Jamie Foxx stars as hotshot (assistant) district attorney Nick Rice, who boasts an extremely high conviction rate, a fact that he repeats many times, and we learn his dirty little secret was to make deals with the guilty - charge them for less, but they still get charged anyway. A conviction is better than no conviction at all should he lose the case. Too bad his latest case was, in my opinion an open and shut one, and he steps on the shoes of the victim, Clyde Sheldon (Gerard Butler), making a deal with the murderers of his family such that one gets sentenced to death while the other gets a short jail term. Not very ethical, but he gets to chalk up his positive statistics.

The perversion of the justice system gets highlighted, since justice is blind and the law can be manipulated with flip-flopping highly paid lawyers and incompetent judges. So Clyde decides to take on the system and teach them all a lesson. Which is a walk in the park because he's a clandestine strategist, but who had misguided faith in the system which explains why he sits around and does nothing, until 10 years later, which is acceptable according to an old Chinese proverb, to exact some form of revenge, making this like a torture porn outing, but without much of the gore on display.

I'd appreciate the film for its take on vigilantism when the system fails you through its corruption and incompetence, and just how much the limit actually is in order to push a man over the edge to declare war on just everybody, and pissing on the system while at it. Turning the system's tools and procedures over its head and onto the same organization may seem like guilty fun, but when the payback gets a wee bit sophisticated each time, you'd start to wonder on the plausibility of it all, even though it was established that Clyde Shelton is a man who can kill you softly while looking directly at you.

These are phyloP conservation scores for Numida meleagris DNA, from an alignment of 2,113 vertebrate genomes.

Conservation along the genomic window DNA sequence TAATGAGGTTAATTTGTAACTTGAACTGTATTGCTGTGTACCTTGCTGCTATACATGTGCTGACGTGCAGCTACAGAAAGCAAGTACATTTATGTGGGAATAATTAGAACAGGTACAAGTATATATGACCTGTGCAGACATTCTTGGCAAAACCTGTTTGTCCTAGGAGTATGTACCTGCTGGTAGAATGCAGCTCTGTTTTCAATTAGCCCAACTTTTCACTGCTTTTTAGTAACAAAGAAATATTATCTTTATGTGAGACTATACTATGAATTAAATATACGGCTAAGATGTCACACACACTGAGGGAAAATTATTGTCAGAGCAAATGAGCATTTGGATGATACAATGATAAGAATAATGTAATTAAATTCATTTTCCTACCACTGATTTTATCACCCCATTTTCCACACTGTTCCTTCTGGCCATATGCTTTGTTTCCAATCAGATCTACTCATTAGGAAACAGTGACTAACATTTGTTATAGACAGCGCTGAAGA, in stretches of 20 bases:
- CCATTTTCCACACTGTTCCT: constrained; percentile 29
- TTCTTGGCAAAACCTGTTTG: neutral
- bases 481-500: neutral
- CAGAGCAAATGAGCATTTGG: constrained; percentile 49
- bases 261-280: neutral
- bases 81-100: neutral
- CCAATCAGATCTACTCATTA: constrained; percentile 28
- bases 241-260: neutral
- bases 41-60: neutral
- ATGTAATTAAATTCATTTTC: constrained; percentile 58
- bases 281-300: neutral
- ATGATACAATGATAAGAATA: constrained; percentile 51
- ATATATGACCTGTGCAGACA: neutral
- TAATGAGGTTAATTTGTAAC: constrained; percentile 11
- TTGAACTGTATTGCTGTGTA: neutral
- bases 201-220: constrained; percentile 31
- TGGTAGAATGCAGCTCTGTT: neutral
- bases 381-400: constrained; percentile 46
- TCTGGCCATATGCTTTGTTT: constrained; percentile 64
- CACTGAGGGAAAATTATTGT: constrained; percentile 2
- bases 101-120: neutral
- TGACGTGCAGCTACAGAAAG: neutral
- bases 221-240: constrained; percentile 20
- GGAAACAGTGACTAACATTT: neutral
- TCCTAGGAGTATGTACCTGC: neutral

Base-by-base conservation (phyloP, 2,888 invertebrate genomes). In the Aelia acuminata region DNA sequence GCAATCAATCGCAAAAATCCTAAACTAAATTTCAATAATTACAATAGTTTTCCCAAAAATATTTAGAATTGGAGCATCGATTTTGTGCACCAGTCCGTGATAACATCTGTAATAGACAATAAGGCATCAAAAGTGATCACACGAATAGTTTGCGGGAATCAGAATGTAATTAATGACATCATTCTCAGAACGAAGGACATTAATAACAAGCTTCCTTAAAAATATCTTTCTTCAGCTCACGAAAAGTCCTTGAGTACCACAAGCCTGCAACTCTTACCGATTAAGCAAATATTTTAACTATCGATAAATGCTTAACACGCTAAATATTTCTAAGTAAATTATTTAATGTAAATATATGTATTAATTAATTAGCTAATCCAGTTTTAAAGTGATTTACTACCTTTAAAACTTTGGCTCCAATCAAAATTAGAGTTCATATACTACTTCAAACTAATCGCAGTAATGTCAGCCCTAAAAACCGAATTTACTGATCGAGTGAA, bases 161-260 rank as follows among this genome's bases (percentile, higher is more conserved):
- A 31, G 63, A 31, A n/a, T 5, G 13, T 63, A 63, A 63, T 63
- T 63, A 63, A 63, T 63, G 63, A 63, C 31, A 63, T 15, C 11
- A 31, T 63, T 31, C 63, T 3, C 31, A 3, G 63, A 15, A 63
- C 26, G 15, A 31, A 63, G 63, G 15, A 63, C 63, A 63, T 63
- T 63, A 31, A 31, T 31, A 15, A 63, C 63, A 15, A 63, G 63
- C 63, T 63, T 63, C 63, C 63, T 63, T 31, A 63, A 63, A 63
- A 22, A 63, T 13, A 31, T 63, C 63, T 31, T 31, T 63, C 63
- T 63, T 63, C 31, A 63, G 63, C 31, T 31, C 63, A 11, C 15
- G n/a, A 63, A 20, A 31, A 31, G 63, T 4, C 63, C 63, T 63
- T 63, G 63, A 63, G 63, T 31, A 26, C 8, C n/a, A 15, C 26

The film boils down to which side will you be on, and who would you root for. There's this shade of gray in both men, one willing to make deals with murderers to keep up his personal record, the other taking the law into his own hands, only to not want to stop when the going gets good, but being more ambitious in wanting to take down the whole system. From his prison cell no less. Although Clyde has a valuable lesson to impart to Nick in that what's important is doing the right thing, it did go a tad overboard in order to amplify its idea, especially with sweeping statements like how the entire city got gripped by the apparent acts of terrorism.

Gerard Butlner plays his character crazed since he's a man with absolutely nothing to lose, though it's quite unbelievable that for someone who's well versed in clandestine operations to be ambushed like you see in the trailers, without so much of a counter-strategy in place. But between the two leads Jamie Foxx seemed a little uncomfortable as he can't really portray that degree of arrogance required, and given the emotional distance from his family director F. Gary Gray failed to allow you to feel Nick's fear when his own family got threatened by Clyde.

But the real stinker was the insult to the audience's intelligence in the final moments which tried way too hard to be clever in introducing an impossible twist which has to involve time travel. It's quite the slap in the face telling you that Fate will shine its light on the powers that be, or on any one else bent on seeking justice, but one must know when to stop before going too far and lady luck begins to turn her attention away. Recommended for the build up, but not its unsatisfying, gutless ending.